bar tops and more.
tez Road W., Bradenton 941-580-9236
HONEY DO HOME REPAIR it
941.807.5256-cell 941.896.5256-office & fax
Drywall & Texture Repairs Painting
Soffit & Siding Tile & Laminate Flooring
"We Can Repair or Install Anything With Your Home"
-ING Bed: A bargain!
-, E !T K', i.li.cc! i F!ll & Twin,
.... I- c. Ii ,1 0 new/used.
i \-'.. leepl.... !! l
PROFESSIONAL CHAUFFEUR AT TAXI PRICES
AIRPORTS THEME PARKS CRUISE TERMINALS
ALL APPOINTMENTS WE GO ANYWHERE
CALL PHIL 941.778.5407
LICENSEDI'INSURED CREDIT CARDS ACCEPTED
Marianne Correll REATOR
The Big Picture...It's all about Real Estate.
It's a GREAT TIME to buy!
,, REAL ESTATE
S OF ANNA MARIA ISLAND, INC.
941-725-7799 941-778-6066 firstname.lastname@example.org
This is Bear,
"- old, male,
Call Julie Royal, 941-779-0202.
NEED A BABYSITTER, pet sitter, house
sitter or dog walker? Experienced. Red Cross
certified in CPR for all ages. Call the twins,
Kayla and Ariel Jennis, 941-778-1746.
TEEN WITH CHILD daycare experience and
Red Cross certified in babysitting. Loves chil-
dren. Call Katie, 941-778-1491 or 941-447-
TRISH AND KIM babysitting service, house
cleaning and pet sitting. Certified. Experi-
enced. Call 941-538-8922 or 941-538-2081.
LAWN MOWING/DOG walking? Will walk
dogs any day, mow lawns after 5 p.m. week-
days, after 11 a.m. weekends. 941-447-
CALL ZACK, 13, for odd jobs. Will do any-
thing you need done after school and Satur-
RED CROSS LIFEGUARD for private parties
at your pool. $10/hour. Call Marie Durocher,
CASSIE'S DOG WALKING and house sitting.
I can walk your dog anytime. 941-962-3373.
11-YEAR OLD girl can watch your 4-year old
or younger child. CPR-certified, references,
experienced. Brianna, 941-448-9036.
HELP WITH SCHOOLWORK? Manatee High
School junior will tutor math, science, basic
computing skills. Patrick, 941-524-5686.
KIDS FOR HIRE ads are FREE for Island
youths under 16 looking for work. Ads must
be placed in person at The Islander news-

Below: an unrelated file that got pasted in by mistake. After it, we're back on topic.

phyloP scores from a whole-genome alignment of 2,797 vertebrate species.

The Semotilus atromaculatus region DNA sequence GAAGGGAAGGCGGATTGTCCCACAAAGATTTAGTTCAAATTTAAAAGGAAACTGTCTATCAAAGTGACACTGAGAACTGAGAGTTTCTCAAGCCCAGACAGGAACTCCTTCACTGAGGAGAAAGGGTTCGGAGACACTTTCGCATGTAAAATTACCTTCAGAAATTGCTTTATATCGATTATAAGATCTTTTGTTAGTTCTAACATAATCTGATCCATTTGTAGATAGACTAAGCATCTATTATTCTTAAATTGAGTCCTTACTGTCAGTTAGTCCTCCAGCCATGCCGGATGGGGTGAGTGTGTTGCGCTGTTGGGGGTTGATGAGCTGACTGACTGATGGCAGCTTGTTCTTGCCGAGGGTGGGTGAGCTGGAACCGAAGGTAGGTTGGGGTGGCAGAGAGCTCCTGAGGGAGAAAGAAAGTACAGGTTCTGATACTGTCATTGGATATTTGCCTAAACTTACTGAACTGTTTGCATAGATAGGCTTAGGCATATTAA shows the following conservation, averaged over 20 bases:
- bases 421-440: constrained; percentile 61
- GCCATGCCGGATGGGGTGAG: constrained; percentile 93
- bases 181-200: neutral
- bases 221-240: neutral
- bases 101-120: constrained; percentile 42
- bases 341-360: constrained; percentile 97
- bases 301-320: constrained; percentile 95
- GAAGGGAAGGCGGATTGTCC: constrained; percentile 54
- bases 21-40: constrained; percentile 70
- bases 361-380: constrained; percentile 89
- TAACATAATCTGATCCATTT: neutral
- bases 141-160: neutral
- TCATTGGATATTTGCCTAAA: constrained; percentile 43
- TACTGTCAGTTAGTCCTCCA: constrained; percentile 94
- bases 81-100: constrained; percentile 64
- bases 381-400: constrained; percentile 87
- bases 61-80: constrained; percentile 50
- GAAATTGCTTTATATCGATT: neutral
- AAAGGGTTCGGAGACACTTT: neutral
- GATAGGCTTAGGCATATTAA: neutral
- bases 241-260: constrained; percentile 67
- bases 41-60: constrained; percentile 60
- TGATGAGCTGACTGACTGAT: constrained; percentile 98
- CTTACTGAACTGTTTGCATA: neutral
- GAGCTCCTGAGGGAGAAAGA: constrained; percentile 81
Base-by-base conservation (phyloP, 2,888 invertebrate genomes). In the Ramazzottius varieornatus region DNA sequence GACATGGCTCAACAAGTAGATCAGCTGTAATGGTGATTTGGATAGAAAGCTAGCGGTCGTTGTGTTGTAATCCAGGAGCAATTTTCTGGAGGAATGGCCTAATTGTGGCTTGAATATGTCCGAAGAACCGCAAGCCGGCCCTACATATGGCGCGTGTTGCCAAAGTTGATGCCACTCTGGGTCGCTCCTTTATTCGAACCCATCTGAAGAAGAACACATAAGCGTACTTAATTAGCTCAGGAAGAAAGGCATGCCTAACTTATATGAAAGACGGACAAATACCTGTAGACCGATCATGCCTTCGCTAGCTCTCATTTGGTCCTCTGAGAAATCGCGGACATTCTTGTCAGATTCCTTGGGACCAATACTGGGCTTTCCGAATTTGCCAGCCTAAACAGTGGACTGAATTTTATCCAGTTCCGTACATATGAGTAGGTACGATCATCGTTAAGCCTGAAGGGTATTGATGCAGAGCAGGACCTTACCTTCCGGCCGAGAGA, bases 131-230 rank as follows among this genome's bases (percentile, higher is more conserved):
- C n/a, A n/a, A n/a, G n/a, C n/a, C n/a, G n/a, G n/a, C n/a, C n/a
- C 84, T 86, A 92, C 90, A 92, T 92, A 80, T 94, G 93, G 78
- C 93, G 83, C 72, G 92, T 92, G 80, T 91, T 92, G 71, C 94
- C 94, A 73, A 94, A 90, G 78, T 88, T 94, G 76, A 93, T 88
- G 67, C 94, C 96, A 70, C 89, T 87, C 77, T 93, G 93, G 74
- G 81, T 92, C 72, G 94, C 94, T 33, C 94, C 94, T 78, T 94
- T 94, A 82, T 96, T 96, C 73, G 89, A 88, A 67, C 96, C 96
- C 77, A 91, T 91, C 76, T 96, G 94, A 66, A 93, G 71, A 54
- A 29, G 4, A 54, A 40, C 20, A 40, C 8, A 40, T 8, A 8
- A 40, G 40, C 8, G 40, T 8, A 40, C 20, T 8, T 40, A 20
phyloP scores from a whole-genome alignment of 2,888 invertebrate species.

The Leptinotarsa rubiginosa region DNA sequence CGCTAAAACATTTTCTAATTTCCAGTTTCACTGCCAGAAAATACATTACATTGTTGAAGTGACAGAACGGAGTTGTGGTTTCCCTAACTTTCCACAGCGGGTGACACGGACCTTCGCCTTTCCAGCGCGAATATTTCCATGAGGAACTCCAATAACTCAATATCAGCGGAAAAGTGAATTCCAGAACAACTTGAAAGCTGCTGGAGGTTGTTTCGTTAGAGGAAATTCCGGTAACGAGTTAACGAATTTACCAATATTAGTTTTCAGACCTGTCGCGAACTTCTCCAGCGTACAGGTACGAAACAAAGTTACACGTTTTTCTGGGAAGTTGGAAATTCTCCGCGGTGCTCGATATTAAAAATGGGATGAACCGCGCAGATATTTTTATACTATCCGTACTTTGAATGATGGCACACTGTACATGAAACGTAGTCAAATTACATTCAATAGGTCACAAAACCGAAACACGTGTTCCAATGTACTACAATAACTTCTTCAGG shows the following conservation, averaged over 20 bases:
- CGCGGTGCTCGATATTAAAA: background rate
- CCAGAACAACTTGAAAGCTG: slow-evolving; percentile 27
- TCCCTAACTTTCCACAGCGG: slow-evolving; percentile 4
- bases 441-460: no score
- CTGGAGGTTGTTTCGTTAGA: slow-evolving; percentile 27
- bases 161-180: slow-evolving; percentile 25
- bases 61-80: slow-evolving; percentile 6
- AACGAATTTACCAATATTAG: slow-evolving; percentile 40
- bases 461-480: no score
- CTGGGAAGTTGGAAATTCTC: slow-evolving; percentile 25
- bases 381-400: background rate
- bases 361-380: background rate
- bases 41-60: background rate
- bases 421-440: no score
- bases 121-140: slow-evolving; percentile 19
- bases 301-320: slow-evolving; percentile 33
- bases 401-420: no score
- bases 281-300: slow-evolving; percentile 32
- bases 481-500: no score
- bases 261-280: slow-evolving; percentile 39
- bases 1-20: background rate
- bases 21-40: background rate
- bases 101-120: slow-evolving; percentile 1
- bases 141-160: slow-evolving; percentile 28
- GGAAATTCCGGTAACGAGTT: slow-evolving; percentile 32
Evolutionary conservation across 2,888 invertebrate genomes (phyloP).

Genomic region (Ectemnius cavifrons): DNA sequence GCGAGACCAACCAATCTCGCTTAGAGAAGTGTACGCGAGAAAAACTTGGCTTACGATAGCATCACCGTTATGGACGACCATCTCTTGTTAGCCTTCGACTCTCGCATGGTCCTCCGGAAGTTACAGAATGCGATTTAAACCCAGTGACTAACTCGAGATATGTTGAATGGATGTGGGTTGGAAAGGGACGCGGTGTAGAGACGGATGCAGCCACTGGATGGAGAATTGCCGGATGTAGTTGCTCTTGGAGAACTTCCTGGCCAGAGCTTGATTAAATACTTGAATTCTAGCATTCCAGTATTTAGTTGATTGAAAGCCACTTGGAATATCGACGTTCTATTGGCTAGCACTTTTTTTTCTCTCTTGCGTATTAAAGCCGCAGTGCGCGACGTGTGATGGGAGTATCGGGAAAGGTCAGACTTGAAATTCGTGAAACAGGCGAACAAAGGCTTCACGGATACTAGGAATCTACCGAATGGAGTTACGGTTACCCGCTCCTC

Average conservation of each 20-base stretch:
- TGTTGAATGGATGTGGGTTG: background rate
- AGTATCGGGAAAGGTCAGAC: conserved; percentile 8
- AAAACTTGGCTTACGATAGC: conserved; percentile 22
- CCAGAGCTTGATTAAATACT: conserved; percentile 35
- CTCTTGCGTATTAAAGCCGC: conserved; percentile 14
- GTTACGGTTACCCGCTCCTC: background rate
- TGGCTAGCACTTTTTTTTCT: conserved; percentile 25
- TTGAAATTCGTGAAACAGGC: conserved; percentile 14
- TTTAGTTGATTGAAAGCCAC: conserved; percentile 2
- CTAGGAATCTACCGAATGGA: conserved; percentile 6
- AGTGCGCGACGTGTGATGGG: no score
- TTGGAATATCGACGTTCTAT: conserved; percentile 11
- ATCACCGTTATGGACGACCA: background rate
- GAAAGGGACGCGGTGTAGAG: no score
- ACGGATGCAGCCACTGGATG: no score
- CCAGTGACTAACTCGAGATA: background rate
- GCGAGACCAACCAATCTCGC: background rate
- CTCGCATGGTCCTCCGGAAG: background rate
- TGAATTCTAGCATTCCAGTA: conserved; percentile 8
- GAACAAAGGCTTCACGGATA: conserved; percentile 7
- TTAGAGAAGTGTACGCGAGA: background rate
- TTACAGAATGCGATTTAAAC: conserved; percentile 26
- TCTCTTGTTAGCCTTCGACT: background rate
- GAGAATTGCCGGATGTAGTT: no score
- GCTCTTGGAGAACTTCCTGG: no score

paper office, 5404 Marina Drive, Holmes
RESTAURANT: ISLAND BREAKFAST/lunch
eatery. Profitable, charming, easy to run.
Confidentiality agreement required. $95,000.
Longview Realty, 941-383-6112.
LET US DRIVE YOU! Airports, cruise ports.
Flat rates. Anna Maria Sunshine Car Service.
COMPUTER OBEDIENCE TRAINING. Is
your computer misbehaving? Certified com-
puter service and private lessons. Special
$40/hour. Free advice. 941-545-7508.
ISLAND PRESSURE CLEANING, wash away
mildew, dirt, salt. Thorough, reasonable, reli-
able. Free estimates, licensed, insured. 941-
ISLAND COMPUTER GUY, 37 years experi-
ence. On-site PC repairs, upgrades, buying
assistance and training. Call Bill, 941-778-
I y-The Origi&nala/
.4 Portrait by
the Sea done
by the Island's
is a lasting
315 58th St.
Holmes Beach, FL 34217
PROFESSIONAL I.T. SERVICES: Complete
computer solutions for business and home.
Installation, repair, upgrade, networking, Web
services, wireless services. Richard Ardabell,
network engineer, 941-778-5708, or cell 216-
TOTAL DOOR AND Window Service: Repairs,
replacements, sales, parts, storm catcher
hurricane covers, Simonton windows, Plast-
pro doors, ODL inserts. TDWSINC@msn.
ISLAND PET NANNY: Loving pet care. Long-
time Island resident, background check, pet
CPR-certified, references. Karen Robinson,
941-779-2830 or 941-730-5693.
GRACE'S CLEANING SERVICE: Licensed
and bonded. Reasonable rates. Call for esti-
LIGHT CARPENTRY, HOME repairs, handy-
man work, deck repairs, dock repairs, etc.
Retired tradesman, Island resident. No job
too small. Call Steve Doyle 941-778-1708.
I DON'T CUT corners, I clean corners. Pro-
fessional, friendly cleaning service since
1999. 941-778-7770. Leave message.
CHRIS' COMPUTER SERVICE: Will come
to your home to diagnose problems. $30/
hour. Just visiting? Lease a computer for your
stay. Call 941-504-7986 for all your computer
MUSIC LESSONS WITH Koko Ray. Island
studio open now. Instruction in flute, clarinet,
saxophone, guitar and piano. 941-778-8323,
or evenings, 941-758-0395. 315 58th St.,
Studio I, Holmes Beach.
.. AFFORDABLE HANDYMAN
SNO JOB TOO SMALL 25 YEARS EXPERIENCE
ISLAND RESIDENT FULLY INSURED REFERENCES
Call Tim 941.778.5746
Paver Brick Store.com
Pool Deck, Patio & Driveway Renovations
Craig C. Fideler & Assoc, LLC
(941) 794-6504 email@example.com
& Property Services Inc.
761-75 1 1 iE a
Quality Pet Sitting Bonded Insured
Junior's Landscape & Maintenance
Lawn care PLUS native plants. .
mulch, trip, hauling and cleanup.
Call Junior, 807-1015 *h
,OSyndicated Content p
Available from Commercial News Providers"
"Movers Who Care"
TWO MEN AND A TRUCK.
CNA/HHA CPR-certified. Light housekeep-
ing, some cooking, will transport to doctor
appointments, run errands, grocery shopping,
etc. Will travel, monitor medication. Reliable
and dependable. References available. Call
IN-HOME VISITS by appointment. Patri-
cia Elmslie, licensed massage therapist.
941-504-2030. Gift certificates, too! Lic. #
COLLEGE STUDENT HOME holidays Dec.
19-Jan. 4. Reliable, experienced babysitter/
pet sitter. Many local references. 941-778-
COMPUTER GOT YOU down? Got a virus?
Need wireless, network setup? Web site?
Need help? Call JC, 941-487-7487.